SEOUL, Nov. 28 (Korea Bizwire) — The ratio of South Korean savings banks’ loans extended to households hit a record amid shrinking corporate investment, data showed Sunday.
Their outstanding loans totaled 41.1 trillion won (US$34.9 billion) as of end-September, up 15.77 percent from the end of last year, according to the Bank of Korea’s economic statistics system.
Corporate loans rose 9.84 percent to 23.4 trillion won, while household loans jumped 25.55 percent to 17.1 trillion won.
The proportion of household loans to the total reached 41.73 percent, far higher than 11.01 percent posted in the second quarter of 2010. It marks the highest level since the central bank began compiling related data.
Traditionally, local savings banks focused on lending to tiny business owners and small and medium-sized enterprises.
However, firms here have tightened their belts amid a protracted economic slowdown. Households, on the other hand, have borrowed more money due to financial difficulties.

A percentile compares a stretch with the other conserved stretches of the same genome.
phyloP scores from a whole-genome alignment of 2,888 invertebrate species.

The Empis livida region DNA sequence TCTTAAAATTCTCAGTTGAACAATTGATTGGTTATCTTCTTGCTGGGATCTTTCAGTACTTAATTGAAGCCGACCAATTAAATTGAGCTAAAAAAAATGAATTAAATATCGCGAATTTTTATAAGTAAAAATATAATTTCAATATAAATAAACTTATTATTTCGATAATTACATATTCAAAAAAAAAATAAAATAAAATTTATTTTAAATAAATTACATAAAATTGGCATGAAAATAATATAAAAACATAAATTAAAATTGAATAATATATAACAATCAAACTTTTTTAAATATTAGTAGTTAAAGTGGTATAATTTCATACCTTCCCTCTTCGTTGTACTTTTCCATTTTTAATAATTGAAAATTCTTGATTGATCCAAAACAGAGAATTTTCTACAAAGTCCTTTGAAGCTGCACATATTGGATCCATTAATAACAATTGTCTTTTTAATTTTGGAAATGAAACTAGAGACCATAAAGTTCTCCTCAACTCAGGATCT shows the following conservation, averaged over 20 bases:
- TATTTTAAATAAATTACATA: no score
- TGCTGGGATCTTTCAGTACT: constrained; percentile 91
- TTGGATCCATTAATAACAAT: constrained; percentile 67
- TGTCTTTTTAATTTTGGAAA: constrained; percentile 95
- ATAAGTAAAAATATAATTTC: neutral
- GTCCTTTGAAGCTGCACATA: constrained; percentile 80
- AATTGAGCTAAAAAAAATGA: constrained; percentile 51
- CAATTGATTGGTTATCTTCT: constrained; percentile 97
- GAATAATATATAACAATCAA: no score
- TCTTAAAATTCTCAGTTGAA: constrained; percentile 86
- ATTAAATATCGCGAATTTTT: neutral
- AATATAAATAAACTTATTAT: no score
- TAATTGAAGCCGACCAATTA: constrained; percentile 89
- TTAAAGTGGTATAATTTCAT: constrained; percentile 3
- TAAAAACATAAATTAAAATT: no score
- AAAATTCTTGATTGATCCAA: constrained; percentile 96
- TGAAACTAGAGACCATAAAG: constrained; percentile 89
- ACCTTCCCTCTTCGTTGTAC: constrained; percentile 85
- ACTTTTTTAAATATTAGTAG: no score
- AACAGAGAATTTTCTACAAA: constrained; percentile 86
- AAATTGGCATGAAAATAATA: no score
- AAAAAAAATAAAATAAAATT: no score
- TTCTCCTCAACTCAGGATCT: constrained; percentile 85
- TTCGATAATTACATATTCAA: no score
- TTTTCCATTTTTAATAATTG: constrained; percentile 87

A problem is that many of those individual customers for savings banks are low-income earners.
The number of those with less than 30 million won of annual income accounted for 3.6 percent of borrowers from non-bank financial companies in the first half of this year.
Besides, the ratio of people with multiple debts from three or more savings banks also came to 66.17 percent during the April-June period, according to the Korea Deposit Insurance Corp.
“A credit crisis may occur if the interest burden for multiple debtors grows due to interest rate hikes,” Ryu Chang-won, a researcher at the Hana institute of Finance, said. “It’s necessary to adjust the pace of household debts, including individual credit borrowing, and constantly manage the soundness (of savings banks’ loans).”